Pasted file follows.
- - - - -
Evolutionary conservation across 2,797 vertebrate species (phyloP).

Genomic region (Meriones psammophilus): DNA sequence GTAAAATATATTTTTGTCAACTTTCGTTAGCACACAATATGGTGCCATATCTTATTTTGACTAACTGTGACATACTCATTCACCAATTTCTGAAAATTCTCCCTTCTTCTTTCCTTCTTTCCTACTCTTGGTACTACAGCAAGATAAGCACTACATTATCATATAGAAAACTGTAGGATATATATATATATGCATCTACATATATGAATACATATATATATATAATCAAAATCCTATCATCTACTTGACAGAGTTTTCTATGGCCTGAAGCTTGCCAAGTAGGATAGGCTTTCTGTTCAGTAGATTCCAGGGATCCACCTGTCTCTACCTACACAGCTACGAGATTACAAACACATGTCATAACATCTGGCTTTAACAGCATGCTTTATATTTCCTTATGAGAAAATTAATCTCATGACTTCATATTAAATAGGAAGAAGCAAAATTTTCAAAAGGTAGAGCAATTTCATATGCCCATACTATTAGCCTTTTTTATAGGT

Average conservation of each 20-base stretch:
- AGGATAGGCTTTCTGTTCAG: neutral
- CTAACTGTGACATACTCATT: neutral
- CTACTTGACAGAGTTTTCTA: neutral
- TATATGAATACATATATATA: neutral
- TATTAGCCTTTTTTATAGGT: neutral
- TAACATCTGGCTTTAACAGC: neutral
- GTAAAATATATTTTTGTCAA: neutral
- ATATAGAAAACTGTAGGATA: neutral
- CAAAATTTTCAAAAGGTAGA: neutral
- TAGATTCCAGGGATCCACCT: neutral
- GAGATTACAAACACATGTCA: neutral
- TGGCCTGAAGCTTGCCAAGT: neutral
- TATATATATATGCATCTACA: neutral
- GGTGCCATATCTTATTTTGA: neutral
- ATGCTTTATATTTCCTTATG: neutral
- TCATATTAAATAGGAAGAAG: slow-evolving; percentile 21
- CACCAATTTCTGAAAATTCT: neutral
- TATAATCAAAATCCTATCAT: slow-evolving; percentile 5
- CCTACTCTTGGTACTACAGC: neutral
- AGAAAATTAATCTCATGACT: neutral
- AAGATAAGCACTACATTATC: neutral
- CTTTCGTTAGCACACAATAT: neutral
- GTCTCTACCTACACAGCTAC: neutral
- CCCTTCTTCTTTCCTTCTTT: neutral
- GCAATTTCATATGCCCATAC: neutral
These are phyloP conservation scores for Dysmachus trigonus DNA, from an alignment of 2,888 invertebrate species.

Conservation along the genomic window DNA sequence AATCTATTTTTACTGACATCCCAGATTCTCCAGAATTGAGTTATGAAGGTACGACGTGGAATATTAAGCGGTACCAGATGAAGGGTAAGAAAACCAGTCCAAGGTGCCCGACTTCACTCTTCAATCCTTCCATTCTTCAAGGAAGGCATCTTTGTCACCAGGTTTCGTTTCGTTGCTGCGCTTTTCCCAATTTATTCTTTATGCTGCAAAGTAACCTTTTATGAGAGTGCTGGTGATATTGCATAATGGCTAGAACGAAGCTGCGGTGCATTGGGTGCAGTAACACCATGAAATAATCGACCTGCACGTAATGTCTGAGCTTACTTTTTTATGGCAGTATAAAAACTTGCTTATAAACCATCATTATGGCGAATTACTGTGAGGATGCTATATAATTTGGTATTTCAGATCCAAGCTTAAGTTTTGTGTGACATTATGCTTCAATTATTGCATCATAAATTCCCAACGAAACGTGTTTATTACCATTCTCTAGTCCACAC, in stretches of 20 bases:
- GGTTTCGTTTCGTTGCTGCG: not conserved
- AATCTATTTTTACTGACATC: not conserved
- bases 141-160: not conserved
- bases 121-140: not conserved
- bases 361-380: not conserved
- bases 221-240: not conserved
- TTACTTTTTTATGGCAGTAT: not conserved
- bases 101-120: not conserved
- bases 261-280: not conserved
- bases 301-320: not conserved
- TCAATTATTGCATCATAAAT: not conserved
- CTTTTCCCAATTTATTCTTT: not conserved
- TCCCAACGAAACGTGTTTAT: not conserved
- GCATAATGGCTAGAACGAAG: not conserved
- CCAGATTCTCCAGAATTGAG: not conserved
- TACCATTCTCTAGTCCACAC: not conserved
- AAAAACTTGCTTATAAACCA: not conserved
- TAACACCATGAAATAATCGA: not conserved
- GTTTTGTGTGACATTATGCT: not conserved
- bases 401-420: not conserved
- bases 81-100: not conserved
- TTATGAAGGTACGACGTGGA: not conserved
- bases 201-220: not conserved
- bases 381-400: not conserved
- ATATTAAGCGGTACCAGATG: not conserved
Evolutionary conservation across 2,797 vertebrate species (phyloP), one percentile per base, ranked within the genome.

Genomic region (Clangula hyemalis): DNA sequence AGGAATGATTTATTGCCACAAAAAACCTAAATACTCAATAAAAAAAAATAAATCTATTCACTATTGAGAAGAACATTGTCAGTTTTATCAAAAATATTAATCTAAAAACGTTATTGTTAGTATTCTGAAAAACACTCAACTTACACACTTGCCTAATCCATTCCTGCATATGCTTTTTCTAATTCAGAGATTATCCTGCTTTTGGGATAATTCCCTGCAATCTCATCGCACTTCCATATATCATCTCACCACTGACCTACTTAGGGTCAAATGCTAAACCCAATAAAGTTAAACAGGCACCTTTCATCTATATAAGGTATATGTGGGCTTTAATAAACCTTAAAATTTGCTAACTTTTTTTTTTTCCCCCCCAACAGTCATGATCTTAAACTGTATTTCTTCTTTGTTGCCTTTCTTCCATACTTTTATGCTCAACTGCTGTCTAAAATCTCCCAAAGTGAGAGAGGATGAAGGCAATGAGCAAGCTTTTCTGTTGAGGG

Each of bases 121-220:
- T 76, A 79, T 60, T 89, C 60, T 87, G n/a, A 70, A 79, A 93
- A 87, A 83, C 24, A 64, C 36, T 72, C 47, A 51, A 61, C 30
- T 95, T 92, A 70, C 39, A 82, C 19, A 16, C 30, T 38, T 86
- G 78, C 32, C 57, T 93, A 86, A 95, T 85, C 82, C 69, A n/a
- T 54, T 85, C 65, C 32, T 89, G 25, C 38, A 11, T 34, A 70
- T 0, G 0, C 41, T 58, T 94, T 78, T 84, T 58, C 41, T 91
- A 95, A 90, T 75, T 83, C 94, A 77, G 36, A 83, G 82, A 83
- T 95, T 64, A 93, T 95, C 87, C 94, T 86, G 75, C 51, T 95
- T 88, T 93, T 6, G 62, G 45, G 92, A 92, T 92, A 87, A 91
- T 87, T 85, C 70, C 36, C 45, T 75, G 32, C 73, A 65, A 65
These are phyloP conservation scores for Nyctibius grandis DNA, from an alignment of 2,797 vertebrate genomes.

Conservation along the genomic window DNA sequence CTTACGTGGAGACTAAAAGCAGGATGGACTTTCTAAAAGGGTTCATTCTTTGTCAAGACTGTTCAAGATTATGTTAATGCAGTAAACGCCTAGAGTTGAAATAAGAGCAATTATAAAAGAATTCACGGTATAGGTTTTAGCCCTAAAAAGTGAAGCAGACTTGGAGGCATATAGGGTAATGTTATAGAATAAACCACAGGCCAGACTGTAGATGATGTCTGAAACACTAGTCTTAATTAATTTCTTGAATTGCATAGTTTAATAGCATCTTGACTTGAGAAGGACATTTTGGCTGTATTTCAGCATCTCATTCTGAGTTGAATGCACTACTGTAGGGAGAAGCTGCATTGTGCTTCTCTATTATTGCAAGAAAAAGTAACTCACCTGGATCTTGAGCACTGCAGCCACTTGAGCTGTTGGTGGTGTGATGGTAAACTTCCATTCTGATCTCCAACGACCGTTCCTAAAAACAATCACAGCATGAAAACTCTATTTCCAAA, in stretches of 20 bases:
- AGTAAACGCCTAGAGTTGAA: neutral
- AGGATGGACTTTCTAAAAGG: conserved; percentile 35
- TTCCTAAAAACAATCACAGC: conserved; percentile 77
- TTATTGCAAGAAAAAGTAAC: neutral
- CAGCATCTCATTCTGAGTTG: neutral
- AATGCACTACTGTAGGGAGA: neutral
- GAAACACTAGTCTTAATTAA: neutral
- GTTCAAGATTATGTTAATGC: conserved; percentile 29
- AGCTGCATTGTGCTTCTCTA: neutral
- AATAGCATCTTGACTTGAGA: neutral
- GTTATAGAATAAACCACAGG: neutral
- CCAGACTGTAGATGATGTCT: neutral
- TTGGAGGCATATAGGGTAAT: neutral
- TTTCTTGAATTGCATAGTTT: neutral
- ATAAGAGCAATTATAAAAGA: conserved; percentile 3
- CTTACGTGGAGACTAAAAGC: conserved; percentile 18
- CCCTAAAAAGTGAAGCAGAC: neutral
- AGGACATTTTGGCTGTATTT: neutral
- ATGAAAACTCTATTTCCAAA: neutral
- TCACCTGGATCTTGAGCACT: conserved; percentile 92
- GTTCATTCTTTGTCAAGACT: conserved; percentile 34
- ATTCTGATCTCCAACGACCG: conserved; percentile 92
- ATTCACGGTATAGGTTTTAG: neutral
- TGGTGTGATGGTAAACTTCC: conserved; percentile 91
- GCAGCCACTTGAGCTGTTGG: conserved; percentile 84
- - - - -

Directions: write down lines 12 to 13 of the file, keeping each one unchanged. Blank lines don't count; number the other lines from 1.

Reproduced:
- CAAAATTTTCAAAAGGTAGA: neutral
- TAGATTCCAGGGATCCACCT: neutral